We should be grateful for books like this. We should be grateful, because God made history and history matters. Apart from the conviction that our faith is a historical faith, we are left only to cast about. But, when we are fully persuaded that sacred history meshes with the history in which we live and move and have our being, that is when biblical faith becomes a real possibility. Likewise, every intellectually serious reader of the Bible (pious or not so pious) will learn to think twice before allowing himself or herself to be bullied (happily or anxiously) by the skeptics. True, there is so much we don't know. But, by the same token, there is much we can know—and know with some confidence.

 ---NICHOLAS PERRIN, Franklin S. Dyrness Chair of Biblical Studies, Wheaton College Graduate School


Dr. Andrew E. Steinmann is Professor of Theology and Hebrew at Concordia University, Chicago, IL. He has over 25 years of experience guiding students into a deeper understanding of biblical history. Among his numerous scholarly and practical publications are the following from Concordia: The Oracles of God: The Old Testament Canon (1999), Is God Listening? Making Prayer a Part of Your Life (2004), and Concordia Commentary Series volumes on Ezra/Nehemiah, Proverbs, and Daniel.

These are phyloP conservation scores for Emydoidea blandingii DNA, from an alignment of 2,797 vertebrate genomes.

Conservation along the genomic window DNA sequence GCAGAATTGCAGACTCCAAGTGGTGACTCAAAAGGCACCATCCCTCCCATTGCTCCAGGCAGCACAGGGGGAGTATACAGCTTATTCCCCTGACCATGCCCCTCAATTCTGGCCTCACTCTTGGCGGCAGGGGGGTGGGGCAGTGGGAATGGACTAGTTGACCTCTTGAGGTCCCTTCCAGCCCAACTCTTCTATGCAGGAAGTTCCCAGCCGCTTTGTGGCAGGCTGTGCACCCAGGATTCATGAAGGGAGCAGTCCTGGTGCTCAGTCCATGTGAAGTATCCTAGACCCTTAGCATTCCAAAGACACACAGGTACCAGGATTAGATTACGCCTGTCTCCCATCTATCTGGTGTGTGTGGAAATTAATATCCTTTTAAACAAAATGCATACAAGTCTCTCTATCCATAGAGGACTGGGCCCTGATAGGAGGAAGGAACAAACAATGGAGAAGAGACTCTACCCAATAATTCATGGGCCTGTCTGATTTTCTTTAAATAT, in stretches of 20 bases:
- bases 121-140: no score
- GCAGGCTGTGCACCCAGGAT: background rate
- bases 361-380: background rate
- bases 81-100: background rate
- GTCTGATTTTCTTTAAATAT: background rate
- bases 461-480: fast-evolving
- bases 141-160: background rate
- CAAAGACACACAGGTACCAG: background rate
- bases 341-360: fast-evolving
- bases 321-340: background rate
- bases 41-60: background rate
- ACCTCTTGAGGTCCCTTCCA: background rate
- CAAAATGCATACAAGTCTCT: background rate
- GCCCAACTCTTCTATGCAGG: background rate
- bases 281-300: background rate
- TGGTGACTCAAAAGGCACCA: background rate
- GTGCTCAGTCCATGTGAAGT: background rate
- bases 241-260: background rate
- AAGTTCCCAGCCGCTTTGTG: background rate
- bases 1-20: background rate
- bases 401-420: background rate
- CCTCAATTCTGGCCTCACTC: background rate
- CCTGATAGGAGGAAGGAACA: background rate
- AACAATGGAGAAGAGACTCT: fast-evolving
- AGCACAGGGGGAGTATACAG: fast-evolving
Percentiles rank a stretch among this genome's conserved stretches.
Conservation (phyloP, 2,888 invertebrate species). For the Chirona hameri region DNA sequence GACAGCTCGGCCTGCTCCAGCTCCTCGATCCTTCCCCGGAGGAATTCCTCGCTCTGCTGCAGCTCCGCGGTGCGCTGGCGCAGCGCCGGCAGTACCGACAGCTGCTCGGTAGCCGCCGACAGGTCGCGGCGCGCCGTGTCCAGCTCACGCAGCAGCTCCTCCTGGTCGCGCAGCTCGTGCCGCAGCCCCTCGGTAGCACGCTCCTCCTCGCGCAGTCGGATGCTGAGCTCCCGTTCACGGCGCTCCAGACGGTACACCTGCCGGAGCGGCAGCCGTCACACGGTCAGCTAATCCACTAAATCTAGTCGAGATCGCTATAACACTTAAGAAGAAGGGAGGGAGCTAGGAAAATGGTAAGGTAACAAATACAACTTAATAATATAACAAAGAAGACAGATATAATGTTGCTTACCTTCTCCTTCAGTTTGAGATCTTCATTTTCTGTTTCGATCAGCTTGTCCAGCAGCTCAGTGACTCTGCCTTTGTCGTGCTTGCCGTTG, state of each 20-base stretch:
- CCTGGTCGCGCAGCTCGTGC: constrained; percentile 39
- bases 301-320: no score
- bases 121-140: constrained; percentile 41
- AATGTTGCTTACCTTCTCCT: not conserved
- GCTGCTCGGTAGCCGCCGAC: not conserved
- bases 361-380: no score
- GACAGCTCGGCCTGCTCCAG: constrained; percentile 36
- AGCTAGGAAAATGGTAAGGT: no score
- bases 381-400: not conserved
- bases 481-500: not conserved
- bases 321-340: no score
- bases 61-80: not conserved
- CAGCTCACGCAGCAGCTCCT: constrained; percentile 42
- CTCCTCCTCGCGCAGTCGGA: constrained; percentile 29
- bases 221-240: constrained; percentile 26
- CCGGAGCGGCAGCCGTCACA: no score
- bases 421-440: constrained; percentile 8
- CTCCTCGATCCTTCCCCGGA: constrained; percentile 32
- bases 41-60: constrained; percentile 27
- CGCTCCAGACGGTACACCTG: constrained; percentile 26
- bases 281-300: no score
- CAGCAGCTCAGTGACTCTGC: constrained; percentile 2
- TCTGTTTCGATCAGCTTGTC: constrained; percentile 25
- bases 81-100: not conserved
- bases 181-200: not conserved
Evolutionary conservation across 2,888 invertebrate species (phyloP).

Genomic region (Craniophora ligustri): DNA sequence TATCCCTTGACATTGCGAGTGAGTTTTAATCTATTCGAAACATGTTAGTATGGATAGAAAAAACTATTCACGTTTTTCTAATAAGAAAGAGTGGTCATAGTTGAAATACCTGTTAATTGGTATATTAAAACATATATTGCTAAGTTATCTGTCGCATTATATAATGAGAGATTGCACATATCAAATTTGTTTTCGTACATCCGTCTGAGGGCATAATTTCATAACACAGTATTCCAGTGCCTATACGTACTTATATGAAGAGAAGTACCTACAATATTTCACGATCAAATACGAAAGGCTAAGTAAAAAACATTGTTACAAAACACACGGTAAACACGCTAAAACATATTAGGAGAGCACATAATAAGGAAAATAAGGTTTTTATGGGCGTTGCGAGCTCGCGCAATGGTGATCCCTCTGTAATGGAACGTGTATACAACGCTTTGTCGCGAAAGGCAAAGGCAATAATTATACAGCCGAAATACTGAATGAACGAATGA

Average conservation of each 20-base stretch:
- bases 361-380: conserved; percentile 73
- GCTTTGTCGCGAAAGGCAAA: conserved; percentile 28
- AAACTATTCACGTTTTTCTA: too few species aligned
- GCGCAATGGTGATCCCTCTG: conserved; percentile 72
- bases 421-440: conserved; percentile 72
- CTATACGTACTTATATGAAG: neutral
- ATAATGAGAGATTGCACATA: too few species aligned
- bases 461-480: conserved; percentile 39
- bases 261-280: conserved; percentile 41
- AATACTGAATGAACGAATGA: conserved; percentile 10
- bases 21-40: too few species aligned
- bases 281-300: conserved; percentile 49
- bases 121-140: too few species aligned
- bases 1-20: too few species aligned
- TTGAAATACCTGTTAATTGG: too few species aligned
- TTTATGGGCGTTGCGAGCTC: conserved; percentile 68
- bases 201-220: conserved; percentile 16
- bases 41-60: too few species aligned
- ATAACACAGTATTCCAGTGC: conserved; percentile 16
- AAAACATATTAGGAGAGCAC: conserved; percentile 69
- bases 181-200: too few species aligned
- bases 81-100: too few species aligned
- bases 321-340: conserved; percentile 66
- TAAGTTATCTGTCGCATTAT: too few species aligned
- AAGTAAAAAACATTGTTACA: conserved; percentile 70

Click to view FREE chronology charts!

(Publisher's website)

Please note the book blurb from Perrin as noted above and do not miss the free downloadable chronology charts (link above)

I wish I had this resource before I went to seminary and while I was at the sem! My other regret is that I missed meeting the author at a recent Wyoming District Pastoral Conference in Laramie because I had a pastoral care issue that needed my attention at home.

History is complex, but we have a really good idea when many important things actually happened.That should be encouraging to you and your congregation. Steinmann builds on the benchmarks of Old Testament chronology (347ff, et al) and shows you his detective work as he makes the case for the chronology he develops (passim).


A New Testament example is highly instructive. Consider the date of the birth of Jesus. As we heard in 2009 (, there is a problem with many translations of Josephus, a textual error in copying. Steinmann independently verifies this, ruling out the 4 BC eclipse, verifying that everything "fits well" with one in 1 BC (234). From here, the author outlines Jesus' ministry (263) as well as Holy Week and Easter (288, 297). Dating Pentecost to the deaths of Peter and Paul (342ff) seems simple in comparison.

This book belongs on your shelf.


We look forward to more from this author. We at LHP QBR have appreciated this book and his Concordia Commentary series contributions very much!

The Rev. Paul J Cain is Pastor of Immanuel Lutheran Church, Sheridan, Wyoming, Headmaster of Martin Luther Grammar School, Yellowstone Circuit Visitor (LCMS Wyoming District), a member of the Board of Directors of The Consortium for Classical and Lutheran Education, Wyoming District Worship Chairman, and Editor of QBR.